Food waste is one of my often-tackled topics, and something I frequently address in my own kitchen, too. Now, the Huffington Post is taking on this important social and environmental issue with Reclaim, "an unprecedented campaign to highlight the scale of food waste in the United States." As Reclaim's introductory post says and this video shows, we waste an amazing amount of food.
I spoke with Jo Confino, Huffington Posts' Executive Editor, Impact & Innovation, who is overseeing Reclaim. He wants to help people see the connection between their love of food and the responsibilities that come along with that relationship.
"We need to build people's awareness," said Confino. "Most movements in society start off by a small amount of people who start to become active and build it into the public consciousness."
Reclaim is bringing food waste into the pubic consciousness in a variety of ways.
- Educating consumers on the many aspects of food waste: how it socially, environmentally and economically impacts us on both global and personal scales
- Encouraging people to sign the "What the Fork Are You Doing with Your Produce Walmart?" petition that asks Walmart to sell imperfect-looking fruit and vegetables that normally go to waste
- Launching a 30-day challenge to help consumers reduce their own waste with shopping and cooking tips "ranging from how to make stock from scraps to transforming your stale cookies into an epic pie." One of the first tips is how to get more mileage out of olive pits by using them to infuse olive oil with more flavor.
- Working to get retailers to agree to a common voluntary code for food date labeling that could then be adopted by Congress for a national standard. Food date labeling is often arbitrary, causing tons of food to be thrown away because consumers falsely believe the food is no longer safe to eat. (Even the USDA encourages consumers to ignore sell-by dates on some foods.)
This is a long-term project.
"The media can be guilty of starting big and then a month later walking away," said Confino. Reclaim organizers say they are committed to not falling into that common practice.
This is just the start of tackling different aspects of waste. In the fall, they'll be working with schools and college campuses to address the food waste at educational institutions. Eventually, the focus on food waste will move into other areas that consumers can get involved in like fashion and electronic waste.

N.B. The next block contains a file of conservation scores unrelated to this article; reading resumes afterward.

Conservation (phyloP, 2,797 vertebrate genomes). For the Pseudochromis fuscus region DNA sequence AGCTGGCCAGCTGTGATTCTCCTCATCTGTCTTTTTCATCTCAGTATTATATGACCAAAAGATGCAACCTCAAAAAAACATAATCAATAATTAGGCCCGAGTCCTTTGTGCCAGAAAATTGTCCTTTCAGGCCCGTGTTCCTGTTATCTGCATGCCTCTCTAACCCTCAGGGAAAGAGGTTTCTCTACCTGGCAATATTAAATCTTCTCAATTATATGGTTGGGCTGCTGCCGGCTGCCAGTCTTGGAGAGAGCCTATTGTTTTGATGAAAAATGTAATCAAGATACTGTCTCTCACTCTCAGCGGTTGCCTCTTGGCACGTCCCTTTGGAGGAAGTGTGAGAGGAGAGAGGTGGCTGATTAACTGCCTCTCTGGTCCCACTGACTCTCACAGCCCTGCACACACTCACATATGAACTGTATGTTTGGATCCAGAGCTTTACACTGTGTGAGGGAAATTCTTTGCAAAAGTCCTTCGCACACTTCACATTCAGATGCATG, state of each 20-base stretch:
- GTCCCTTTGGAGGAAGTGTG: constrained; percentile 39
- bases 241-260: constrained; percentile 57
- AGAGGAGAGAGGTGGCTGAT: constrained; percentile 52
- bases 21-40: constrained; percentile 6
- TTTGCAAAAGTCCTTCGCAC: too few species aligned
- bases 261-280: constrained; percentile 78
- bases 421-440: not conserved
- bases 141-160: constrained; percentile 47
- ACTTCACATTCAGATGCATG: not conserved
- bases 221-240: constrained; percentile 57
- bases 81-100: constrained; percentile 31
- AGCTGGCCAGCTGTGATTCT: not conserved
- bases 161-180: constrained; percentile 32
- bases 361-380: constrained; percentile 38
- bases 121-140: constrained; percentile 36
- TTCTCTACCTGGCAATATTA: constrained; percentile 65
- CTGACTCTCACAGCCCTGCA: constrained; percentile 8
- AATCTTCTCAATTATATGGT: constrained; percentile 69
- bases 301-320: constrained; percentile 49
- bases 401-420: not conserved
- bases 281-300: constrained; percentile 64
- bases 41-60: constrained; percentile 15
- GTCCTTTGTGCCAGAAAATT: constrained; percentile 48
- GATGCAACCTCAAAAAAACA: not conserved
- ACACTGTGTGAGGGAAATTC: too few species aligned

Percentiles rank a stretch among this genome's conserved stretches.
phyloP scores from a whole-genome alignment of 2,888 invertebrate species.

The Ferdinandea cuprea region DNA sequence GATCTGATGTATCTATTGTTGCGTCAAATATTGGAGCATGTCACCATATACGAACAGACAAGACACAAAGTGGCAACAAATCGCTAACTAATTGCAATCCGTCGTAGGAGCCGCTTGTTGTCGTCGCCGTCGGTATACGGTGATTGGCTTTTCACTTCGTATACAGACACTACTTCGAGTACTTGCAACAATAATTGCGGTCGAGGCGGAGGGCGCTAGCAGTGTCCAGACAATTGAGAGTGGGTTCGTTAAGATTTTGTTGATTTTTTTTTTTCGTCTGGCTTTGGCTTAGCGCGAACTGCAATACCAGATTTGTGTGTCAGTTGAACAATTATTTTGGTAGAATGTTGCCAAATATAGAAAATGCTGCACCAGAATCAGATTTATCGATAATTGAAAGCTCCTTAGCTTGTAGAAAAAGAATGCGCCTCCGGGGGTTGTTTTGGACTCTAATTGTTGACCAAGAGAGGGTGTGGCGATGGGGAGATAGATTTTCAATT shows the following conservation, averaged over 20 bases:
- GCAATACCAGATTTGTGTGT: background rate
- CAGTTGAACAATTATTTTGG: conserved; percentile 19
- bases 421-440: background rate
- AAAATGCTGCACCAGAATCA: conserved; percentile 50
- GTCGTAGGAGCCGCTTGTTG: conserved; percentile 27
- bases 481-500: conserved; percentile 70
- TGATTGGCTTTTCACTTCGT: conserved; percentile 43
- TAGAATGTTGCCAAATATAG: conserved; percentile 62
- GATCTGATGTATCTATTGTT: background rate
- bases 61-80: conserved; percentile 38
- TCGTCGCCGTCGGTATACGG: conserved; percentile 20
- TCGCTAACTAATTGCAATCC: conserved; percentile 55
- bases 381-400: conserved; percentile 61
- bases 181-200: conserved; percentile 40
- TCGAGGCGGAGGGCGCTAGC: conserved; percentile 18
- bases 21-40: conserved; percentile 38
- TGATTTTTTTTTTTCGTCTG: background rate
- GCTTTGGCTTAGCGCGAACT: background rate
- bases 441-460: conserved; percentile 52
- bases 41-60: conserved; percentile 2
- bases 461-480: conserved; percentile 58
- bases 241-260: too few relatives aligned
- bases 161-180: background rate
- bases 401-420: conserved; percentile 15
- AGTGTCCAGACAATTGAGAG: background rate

The campaign started with food because people can connect with it intellectually and emotionally. "In many cases," Confino said, "people might care about an issue but it doesn't relate to their daily life. But with food, we are so connected." He hopes to further that connection that people have with their food and make people aware of the relationship between what they eat and the food system as a whole.
People are already paying attention. The Reclaim videos that Huffington Post are producing with this campaign received more than a quarter of a million views in the first two days. Many of the videos are practical, like this one featuring Summer Rayne Oakes.
I'm thrilled with the Reclaim campaign. I believe food waste is an important issue that needs to be addressed. On a personal level, the money that individuals and families waste when 40 percent of the groceries they buy go in the trash is ridiculous. On a social level, when so many people are hungry around the globe, wasting food is like "stealing from the poor," as the pope has claimed. And, on an environmental level, the amount of food that's produced that is never eaten is damaging.
I will be paying close attention to Reclaim and using it to add inspiration to the commitment I already have to reduce as much of the food waste in my home as possible. I will also be taking any actions, like signing the petition for Walmart, that I'm able to take. I encourage you to pay attention also to the incredible amount of food we waste, why it's important to reduce that amount, and how you can get involved.